That’s right, the American Hockey League recently announced that teams will return to play on February 5. The following statement comes from the AHL President and Chief Executive Officer, Scott Howson:
“The American Hockey League Board of Governors has approved the structural framework for an AHL season that will begin on February 5, 2021. Details are still being worked out, but this step allows our teams and their National Hockey League partners to better determine their plans for the coming season. We look forward to dropping the puck on Feb. 5.”
This is certainly music to the ears of hockey fans everywhere, but there is a level of curiosity to this announcement. The AHL is a gate-driven league, meaning their survival is based on ticket sales of people attending games in person. While vaccines are being administered to the public as we speak, this is being done so in minuscule amounts when compared to the actual size of the populace. Combine that aspect with how the AHL makes its money and one begins to wonder…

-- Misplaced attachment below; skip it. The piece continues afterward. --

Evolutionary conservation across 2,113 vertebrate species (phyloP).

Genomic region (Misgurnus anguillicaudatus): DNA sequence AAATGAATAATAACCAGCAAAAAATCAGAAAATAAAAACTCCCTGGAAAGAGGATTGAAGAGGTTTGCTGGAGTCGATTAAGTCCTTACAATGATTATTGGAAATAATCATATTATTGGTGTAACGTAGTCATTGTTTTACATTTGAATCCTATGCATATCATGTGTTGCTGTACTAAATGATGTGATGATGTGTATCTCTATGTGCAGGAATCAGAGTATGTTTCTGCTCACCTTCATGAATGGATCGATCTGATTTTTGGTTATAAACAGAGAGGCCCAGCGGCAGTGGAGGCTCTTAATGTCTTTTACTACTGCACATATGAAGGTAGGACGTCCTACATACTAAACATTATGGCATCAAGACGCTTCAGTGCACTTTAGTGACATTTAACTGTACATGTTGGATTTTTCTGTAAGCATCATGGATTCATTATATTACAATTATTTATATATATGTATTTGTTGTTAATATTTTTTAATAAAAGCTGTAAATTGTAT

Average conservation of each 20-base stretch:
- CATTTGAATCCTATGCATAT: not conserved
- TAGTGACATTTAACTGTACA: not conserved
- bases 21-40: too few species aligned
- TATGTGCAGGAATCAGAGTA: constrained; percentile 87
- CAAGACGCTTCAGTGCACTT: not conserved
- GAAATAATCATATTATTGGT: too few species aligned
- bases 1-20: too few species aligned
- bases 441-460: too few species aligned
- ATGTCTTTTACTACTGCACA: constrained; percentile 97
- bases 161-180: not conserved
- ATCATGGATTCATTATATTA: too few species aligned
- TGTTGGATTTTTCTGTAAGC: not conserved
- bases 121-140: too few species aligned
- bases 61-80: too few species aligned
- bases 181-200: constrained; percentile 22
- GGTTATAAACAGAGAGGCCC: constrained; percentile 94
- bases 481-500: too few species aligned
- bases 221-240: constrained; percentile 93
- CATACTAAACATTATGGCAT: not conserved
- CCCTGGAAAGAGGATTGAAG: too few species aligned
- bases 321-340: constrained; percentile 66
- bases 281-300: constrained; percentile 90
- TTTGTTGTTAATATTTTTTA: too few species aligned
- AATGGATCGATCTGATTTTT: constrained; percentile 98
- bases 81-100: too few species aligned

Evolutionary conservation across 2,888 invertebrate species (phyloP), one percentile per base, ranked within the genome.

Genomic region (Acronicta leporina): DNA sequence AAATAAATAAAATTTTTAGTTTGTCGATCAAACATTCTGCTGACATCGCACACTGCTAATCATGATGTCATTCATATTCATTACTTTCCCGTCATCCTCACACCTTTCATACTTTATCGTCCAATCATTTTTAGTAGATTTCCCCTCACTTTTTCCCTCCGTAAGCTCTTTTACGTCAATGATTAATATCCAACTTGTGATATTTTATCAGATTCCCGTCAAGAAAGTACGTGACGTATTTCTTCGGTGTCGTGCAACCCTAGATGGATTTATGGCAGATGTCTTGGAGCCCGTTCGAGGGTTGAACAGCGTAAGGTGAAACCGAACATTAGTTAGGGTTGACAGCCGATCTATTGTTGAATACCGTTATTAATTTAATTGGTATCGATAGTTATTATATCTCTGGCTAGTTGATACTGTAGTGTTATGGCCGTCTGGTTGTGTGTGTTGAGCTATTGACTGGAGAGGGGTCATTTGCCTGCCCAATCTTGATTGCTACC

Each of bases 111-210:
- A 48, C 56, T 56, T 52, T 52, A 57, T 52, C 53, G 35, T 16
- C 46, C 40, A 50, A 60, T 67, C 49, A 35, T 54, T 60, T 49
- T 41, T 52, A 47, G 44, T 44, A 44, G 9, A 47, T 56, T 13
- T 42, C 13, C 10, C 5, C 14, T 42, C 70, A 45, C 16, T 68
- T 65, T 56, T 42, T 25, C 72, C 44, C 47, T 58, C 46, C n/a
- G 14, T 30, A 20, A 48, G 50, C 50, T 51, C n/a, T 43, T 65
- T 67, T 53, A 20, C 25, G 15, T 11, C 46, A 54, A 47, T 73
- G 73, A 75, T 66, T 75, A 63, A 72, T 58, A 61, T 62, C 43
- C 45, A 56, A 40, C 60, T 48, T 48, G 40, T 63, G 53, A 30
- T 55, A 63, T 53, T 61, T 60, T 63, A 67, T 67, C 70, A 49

How will the AHL make its money?
With arenas and stadiums not being able to allow people entry in any significant capacity or entry period in some cases, it becomes apparent the league will continue to take a financial hit. Join the crowd, right? It’s still an unfortunate situation and one of the parent clubs of the AHL teams may need to absorb in some fashion. As Howson’s statement says, though, they’re definitely returning in five weeks, but there are a lot of “how’s” and “why’s” still to be determined.
Will the Monsters and the rest of the league play in empty arenas, to begin with? Will some trickle of fans be allowed to attend games? The AHL will address these things in the coming weeks. Until then, let us just take a moment to embrace this reality that hockey is coming back and we will have our Monsters to cheer for once again.